The benefits of yoga for children
By Elise Dewar
Yoga has been practiced for thousands of years and is increasingly popular in the modern world for adults, so what does this ancient practice offer our children?
The literal translation of yoga is to ‘yolk’ together or unite. This refers to the alignment of body, mind and breath through coordinated movements, mindfulness and controlled breathing. Put simply, the practice of yoga can help us detach from the busyness of our day-to-day lives and find a sense of calm.
For children, who are seemingly very present in the moment, yoga provides an opportunity to focus on their developing motor and cognitive skills.
Experience shows that our little yogis can get into “flow” (a state of mindfulness) relatively easily due to their inbuilt ability to appreciate what is happening right there in front of them. Yoga is a great way for them to practice and hone their balance, coordination and breathing in a peaceful and non-competitive environment.
Yoga for children is about connecting dots – providing a safe playground for learning ways to balance, stretch and strengthen their developing bodies whilst practising focus, attention and regulation of emotions. It offers a range of interactive activities that are targeted at stimulating different sensory systems in ways that assist development, are fun, instil confidence and self-belief. Children learn to interact positively with themselves and each other, they also learn how to slow down, relax and be calm.
Yoga can also be taught to babies as young as a few months old. This might involve supported movements to assist muscle and joint development, digestion, or helping them discover their senses and where they are in space as they begin exploring their surroundings. Yoga for babies can also involve song and physical contact, such as massage, this strengthens the bond between a parent and baby whilst calming and relaxing them both. Yoga can help activate left and right brain hemisphere functions, assist with the development of communication and prepare a baby for learning to be upright, crawl and walk.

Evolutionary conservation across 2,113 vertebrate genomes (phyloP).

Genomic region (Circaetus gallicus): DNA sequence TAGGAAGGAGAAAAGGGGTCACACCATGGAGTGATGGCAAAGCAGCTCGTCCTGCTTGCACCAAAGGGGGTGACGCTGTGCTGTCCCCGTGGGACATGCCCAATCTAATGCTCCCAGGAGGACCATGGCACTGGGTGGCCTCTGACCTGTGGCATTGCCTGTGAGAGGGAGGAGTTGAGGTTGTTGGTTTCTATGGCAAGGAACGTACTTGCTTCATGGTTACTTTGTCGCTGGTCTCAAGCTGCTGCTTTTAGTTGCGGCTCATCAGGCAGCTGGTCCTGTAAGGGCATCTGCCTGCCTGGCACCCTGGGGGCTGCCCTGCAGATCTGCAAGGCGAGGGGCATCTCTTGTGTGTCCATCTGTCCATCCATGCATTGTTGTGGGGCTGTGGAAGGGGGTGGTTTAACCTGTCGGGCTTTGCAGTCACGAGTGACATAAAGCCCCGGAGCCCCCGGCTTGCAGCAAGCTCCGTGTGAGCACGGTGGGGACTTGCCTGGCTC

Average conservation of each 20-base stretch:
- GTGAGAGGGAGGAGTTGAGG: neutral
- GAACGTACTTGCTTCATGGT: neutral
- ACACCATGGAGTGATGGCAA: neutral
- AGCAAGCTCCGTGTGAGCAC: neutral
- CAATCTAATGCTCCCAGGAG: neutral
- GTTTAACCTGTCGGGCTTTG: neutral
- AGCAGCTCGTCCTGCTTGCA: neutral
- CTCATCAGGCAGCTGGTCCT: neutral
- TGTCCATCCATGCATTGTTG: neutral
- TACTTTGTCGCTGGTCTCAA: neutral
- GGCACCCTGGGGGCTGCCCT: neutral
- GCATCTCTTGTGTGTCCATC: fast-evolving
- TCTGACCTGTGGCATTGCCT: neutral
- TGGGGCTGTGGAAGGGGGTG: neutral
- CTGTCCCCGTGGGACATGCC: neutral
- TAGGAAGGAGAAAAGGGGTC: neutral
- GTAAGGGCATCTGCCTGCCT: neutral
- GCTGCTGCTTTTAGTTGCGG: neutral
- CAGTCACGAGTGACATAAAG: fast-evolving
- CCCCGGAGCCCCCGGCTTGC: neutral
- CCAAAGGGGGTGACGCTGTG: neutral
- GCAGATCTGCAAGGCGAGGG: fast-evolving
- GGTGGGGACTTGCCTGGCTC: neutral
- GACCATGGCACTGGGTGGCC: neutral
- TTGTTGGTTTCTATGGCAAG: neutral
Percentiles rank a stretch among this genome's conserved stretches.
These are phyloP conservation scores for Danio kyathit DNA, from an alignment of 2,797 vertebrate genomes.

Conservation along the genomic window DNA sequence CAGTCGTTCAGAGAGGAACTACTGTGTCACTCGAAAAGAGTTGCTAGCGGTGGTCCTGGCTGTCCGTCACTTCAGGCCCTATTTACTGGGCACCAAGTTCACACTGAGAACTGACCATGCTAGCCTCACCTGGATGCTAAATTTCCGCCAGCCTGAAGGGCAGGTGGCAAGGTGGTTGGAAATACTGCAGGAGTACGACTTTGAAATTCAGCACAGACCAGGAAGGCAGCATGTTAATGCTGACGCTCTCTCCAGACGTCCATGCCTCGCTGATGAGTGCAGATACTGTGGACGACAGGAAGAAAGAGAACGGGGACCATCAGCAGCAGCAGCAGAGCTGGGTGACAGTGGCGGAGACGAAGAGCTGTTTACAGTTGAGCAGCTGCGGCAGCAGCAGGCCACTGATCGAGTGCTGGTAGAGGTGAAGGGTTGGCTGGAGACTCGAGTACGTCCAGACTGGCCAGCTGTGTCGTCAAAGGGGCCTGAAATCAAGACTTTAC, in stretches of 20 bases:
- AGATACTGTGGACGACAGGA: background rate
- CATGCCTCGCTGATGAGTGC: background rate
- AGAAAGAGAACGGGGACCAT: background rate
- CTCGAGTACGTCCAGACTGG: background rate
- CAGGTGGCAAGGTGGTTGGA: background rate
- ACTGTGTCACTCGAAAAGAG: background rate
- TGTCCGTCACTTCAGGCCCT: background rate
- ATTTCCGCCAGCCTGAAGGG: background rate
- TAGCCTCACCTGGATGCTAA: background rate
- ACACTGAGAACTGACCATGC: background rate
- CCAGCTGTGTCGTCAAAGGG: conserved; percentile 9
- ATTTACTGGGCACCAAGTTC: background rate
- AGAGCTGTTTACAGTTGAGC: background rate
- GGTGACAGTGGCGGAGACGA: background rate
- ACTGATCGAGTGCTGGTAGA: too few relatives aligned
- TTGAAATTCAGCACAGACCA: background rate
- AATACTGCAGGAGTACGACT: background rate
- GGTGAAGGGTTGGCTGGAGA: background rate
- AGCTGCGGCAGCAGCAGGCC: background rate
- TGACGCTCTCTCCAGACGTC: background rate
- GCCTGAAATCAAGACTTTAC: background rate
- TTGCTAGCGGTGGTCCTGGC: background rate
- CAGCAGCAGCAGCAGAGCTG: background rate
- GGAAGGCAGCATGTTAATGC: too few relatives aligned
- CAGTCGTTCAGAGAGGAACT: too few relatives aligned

As babies grow and become more mobile, yoga becomes an opportunity to play and be active. Games and yoga poses offer toddlers and young children new ways to invoke their imagination, using their bodies to make shapes, learning where their breath is and how to use it. By pretending to be a lion, for example, children can stretch out their tongues, strengthen their vocal skills with a roar, balance on all fours, extend their limbs and, above all, gain confidence to try new skills and have fun.
Overall, yoga offers a broad range of healthy, dynamic movements and stimulations in an environment where children are free to express themselves and be creative individuals. It unites the physical and cognitive elements that are required for healthy development and personal growth.
In 2020 Gowrie Training & Consultancy was successful in achieving funding from Calvary Tasmania Community Council Grants to support ‘First Steps Towards Physical Health and Wellbeing’, a project for the Huon Valley community. The project, acknowledging parents as key enablers of their children’s health and wellbeing, included a series of yoga workshops for parents with their infants and toddlers and the development of a suite of fact sheets for parents. Yoga workshops were offered at wayraparattee Child and Family Learning Centre in Geeveston by Elise Dewar, from Tula Yoga in Hobart.